It boils down to three things, really.
She is losing weight.
The weight loss is pretty self-explanatory. Her weight should be going upwards or at the very least, staying the same. It should not be going downwards. We shouldn't be back in the 20's, when we fought so hard to get into the 30's. Which brings us to Concern #2...
She hasn't changed her base level intake in over two years.
This one is a bit of a no-brainer, too. Two years ago, she was a lumpish little doll whose biggest activity was rolling around on the floor banging a couple blocks together or perhaps sitting up for a couple minutes, if she was feeling WILD. Now, she is a preschooler. She goes to school. She walks, talks, and plays. She tries to run and jump, albeit unsuccessfully, but trying is hard work, too. She has baby dolls to nurture and pretend food to cook. She has make-believe vacuuming to do, for goodness sakes! She simply MUST change dresses six times per day! She is very busy with all sorts of extremely important preschooler-type business, and her body needs fuel for these very important tasks, fuel in the form of NUTRIENTS, which she just might not be getting enough of. If she was getting enough, her weight (see Concern #1) would be going upwards, rather than downwards. Everyone expected her to begin to eat as she aged, but she hasn't. That is a problem in itself, and it is compounded by Concern #3...
She gets sick quite often and we get caught in the illness, dehydration, and occasional hospitalization cycle, complicated by ENDLESS rounds of everyone's favorite new game show "Will My Child Urinate Today?"
KayTar gets sick. A lot. KayTar stops eating. KayTar stops drinking. KayTar stops peeing. I spend every illness documenting intake/output and watching the clock to see if it is time to go to the hospital yet, helpless to do anything about the situation other than write about it ad nauseum and try to push fluids without appearing to care about the results at all. This is clearly failing, because when she finally peed yesterday, she exclaimed "Mooooom, guess what's in my diaper for YOU? PEE PEE!" I think my nonchalant cover has been effectively blown. She started school and will now be directly exposed to more illnesses, which might hurt her already tenuous-at-best balance. If she isn't getting enough on a good day, every time she gets sick and is getting little to nothing, it just increases the deficits.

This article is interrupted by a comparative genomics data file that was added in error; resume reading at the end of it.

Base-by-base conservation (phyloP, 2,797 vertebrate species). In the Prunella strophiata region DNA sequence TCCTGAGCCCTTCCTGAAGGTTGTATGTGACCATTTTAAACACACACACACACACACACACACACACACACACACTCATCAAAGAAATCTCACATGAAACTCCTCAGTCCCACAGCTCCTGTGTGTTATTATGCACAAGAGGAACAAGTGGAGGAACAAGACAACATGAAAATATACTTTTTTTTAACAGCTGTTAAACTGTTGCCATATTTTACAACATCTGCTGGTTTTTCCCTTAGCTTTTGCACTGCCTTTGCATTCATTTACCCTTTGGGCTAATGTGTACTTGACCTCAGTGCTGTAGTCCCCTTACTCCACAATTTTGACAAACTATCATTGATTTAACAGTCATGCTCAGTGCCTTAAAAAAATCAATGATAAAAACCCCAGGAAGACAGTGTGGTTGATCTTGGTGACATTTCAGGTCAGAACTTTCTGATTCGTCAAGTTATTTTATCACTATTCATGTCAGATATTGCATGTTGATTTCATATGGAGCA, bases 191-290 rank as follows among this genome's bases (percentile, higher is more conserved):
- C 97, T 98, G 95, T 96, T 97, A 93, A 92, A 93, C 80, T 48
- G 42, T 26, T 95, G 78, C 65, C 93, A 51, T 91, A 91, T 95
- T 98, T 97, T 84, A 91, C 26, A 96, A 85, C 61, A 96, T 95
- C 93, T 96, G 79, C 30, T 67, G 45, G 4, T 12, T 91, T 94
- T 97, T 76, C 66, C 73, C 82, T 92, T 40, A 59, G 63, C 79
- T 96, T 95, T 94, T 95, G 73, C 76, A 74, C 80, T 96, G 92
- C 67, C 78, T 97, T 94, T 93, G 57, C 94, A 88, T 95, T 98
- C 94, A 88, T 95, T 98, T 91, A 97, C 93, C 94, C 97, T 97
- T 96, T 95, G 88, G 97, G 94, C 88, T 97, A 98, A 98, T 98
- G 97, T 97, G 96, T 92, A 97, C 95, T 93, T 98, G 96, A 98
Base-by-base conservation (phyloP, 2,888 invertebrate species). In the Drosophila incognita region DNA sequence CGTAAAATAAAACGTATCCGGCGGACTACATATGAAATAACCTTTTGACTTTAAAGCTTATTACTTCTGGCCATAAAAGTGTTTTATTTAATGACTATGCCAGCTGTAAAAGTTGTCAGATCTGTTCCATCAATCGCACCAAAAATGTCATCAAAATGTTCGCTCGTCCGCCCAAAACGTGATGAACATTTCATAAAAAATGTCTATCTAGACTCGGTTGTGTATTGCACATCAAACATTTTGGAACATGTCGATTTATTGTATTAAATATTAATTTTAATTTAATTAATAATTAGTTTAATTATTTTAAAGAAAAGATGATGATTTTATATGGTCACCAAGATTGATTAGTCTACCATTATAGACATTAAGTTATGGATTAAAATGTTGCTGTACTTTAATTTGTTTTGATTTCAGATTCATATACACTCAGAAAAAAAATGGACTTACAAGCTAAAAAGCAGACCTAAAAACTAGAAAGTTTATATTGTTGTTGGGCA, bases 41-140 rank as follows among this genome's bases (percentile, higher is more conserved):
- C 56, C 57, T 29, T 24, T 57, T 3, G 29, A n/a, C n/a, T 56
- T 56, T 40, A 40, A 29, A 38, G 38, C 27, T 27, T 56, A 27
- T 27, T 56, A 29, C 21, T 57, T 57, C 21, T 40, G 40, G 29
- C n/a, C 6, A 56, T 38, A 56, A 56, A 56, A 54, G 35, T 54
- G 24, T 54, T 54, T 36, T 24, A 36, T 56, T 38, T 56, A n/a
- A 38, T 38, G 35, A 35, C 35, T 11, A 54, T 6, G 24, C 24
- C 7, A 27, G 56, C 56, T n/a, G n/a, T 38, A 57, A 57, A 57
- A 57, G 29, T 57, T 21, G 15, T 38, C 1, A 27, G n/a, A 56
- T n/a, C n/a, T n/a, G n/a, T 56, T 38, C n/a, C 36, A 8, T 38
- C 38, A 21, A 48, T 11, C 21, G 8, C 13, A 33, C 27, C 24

When this came up the first time, I was really blindsided by it. It seemed to me that there was no way that this kiddo who CAN eat by mouth would need a surgical intervention. The truth is, CAN does not equal WILL or DOES SO RELIABLY, this I know. When it came up again in the feeding clinic appointment this week, especially in light of her illness and weight loss, it felt logical and appropriate. Subsequent conversations with the pediatrician were very much the same, rational and relevant. I will be honest and say I did feel a little twitch in my gut, a bit of emotional uprising to hear it confirmed by two of her doctors, but it wasn't strong enough to obscure the bigger picture. I've spoken with parents whose children have had feeding tubes, I've read medical studies, I've even watched videos of multiple surgeries and subsequent tube replacements. This is a strong possibility for KayTar, and I think I'm okay with it now. I think Josh is, too, actually, which is really saying something. He's not too fond of medical interventions. Watching her struggle to stay afloat in the midst of recent illnesses has been eye opening for us, and if this is what she needs to continue to thrive, then we are on board. No one is telling us we have to do it right now, but it does sound and feel like the time is approaching. Eight months ago the thought of it left me reeling, but today, looking at my gorgeous girl beaming from her first (belated) day of school, I know that we will do absolutely anything to keep her happy and healthy. If trying our very best isn't quite enough anymore, then we have to find a way to make our best even better. If a feeding tube can do that for her and for us, of course, we'll embrace it.